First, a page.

*Update: please see the Harewood House category for other posts about this project.*
Over the past few weeks of our collaborative project with Harewood House I have been working both in Harewood’s archives with Collections Assistant Rebecca Burton, and with our three actors to devise and rehearse a script for our performance.
In terms of research, we have been able to answer several questions about the history of Harewood’s electrification, such as being able to confirm that the initial installation used hydroelectric power generated by a turbine, with an oil engine back-up, and that the House definitely did have gas lighting below stairs before the installation of electricity, but this was then removed – this had been a subject of some speculation. This will feed into our new displays and interpretation, and also into the performance. We have also been selecting new objects and writing the new interpretation for the lighting cabinet, with aim of launching this on the day of the Harewood workshop, Sunday 11 August.
This workshop will act as the focal point of a day in which we showcase our research in a number of ways. Firstly, Rebecca will give a short collections ‘discovery‘ talk about project to visitors, and point out that we have put together two new displays on the history of electricity at Harewood: one below stairs as an exhibit about the different lighting technologies used in the House over the centuries, and the other on the State Floor in Princess Mary’s Dressing Room, which was electrified as it was built according to her specifications. Prior to the workshop itself at 2pm, the actors will also move around the house and grounds in costume, interacting with visitors and drawing attention to the workshop. Finally, a craft activity making cup-and-string telephones will go on in the House all day.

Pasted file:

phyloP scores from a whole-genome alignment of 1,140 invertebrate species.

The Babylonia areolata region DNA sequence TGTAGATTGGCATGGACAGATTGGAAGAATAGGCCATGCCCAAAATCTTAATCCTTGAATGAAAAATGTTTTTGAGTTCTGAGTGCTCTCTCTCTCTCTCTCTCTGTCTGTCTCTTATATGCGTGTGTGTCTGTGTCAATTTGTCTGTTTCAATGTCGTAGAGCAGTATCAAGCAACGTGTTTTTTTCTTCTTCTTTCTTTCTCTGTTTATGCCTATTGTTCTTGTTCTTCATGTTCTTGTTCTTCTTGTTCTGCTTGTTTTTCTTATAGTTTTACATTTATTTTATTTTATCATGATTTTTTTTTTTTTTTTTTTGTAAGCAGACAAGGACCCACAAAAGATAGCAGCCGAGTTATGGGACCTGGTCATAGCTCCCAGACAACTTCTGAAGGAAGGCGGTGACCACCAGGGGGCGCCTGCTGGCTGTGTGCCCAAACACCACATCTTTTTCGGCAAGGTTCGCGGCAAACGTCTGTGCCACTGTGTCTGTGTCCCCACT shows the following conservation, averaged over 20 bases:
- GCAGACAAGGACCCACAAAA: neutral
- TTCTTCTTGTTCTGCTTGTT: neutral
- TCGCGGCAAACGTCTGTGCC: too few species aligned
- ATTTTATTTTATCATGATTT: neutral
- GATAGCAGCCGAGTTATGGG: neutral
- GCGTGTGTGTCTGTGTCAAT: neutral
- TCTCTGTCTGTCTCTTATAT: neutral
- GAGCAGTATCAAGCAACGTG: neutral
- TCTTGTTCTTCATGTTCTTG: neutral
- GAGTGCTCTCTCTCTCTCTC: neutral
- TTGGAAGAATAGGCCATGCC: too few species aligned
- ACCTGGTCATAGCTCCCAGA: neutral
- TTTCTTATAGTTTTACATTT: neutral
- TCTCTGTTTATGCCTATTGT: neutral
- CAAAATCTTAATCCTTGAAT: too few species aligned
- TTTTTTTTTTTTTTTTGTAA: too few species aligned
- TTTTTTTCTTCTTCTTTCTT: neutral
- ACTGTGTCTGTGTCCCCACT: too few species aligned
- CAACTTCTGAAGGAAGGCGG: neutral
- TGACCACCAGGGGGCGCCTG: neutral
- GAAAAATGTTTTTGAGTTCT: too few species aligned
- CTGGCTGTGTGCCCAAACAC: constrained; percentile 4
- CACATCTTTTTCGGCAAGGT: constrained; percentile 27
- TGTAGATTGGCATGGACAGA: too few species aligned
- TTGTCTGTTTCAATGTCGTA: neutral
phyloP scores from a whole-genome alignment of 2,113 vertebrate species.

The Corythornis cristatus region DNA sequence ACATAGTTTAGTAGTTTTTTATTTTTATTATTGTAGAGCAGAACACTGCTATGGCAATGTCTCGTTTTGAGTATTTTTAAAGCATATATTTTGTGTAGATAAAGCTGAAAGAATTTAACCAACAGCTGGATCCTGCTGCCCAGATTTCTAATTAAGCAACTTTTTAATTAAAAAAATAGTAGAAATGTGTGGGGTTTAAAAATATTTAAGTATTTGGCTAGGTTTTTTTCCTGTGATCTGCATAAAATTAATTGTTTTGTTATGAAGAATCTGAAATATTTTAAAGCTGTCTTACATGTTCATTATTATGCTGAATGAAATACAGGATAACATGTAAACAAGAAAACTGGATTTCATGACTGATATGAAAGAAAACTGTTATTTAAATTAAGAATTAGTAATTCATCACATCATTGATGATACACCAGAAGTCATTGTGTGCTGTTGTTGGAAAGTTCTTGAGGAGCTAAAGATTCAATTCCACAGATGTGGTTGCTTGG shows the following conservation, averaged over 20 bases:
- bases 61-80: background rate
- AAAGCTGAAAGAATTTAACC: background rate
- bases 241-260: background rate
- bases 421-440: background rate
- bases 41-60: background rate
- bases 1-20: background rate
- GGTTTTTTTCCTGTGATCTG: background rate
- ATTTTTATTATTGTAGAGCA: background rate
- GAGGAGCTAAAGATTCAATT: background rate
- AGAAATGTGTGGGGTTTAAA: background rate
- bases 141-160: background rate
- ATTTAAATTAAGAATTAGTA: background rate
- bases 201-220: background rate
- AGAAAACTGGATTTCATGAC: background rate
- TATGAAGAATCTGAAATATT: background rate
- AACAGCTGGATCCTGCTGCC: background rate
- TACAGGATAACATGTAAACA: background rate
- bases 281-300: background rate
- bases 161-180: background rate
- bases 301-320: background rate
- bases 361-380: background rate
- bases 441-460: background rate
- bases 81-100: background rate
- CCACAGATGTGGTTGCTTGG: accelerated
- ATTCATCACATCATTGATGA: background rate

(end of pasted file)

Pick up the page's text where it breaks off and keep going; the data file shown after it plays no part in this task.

As far as the workshop itself is concerned, we have decided to set the performance, which is about 10 minutes long, in the 1930s, when the 6th Earl and Princess Mary modernised the house further, rather than the original period of its electrification, 1901. Instead, one of the characters, the housekeeper at Harewood, will be old enough to remember the original installation and discuss it in a soliloquy to the audience. The other two characters, Betty, a young maid nervous about electricity because her mother, who was also a maid 30 years ago, warned her about it, and Mr Symes, an electrical engineer visiting Harewood to survey the alterations being undertaken and offer advice, will also talk to the audience about their lives and points of view as well as conversing with the other characters.
Whilst the housekeeper’s and the maid’s costumes came from the costume store run by the School of Performance and Cultural Industries at the University – including an excellent white wig – we hired the electrical engineer’s costume from the West Yorkshire Playhouse, which entailed a visit to their costume department to sort through their large collection of period clothing. The results, as depicted, were brilliant.
After the performance, I will run an object handling session for participants, demonstrating some basic guidelines for examining museum artefacts. We will use objects from the University‘s Museum of the History of Science, Technology and Medicine, but these are not appropriate for handling sessions due to their rarity and fragility, so I will present and discuss these objects to talk about the early history of electricity supply – in particular how early installations at country houses needed to be self-contained, and how important it was to be able to measure how much electricity was being used.
After this, we will give workshop participants the opportunity to handle for themselves some old 1920s-40s domestic electrical appliances borrowed from Artemis, an object loan service run by Leeds City Council. Artemis has an extensive handling collection which it provides for schools and museums, and these objects can be used to enhance lessons or workshop sessions such as ours.
To find out how our workshops go you can of course follow us on Twitter (@EtCHproject), and now we’re on Instagram as well: follow us, ‘electricalheritage‘!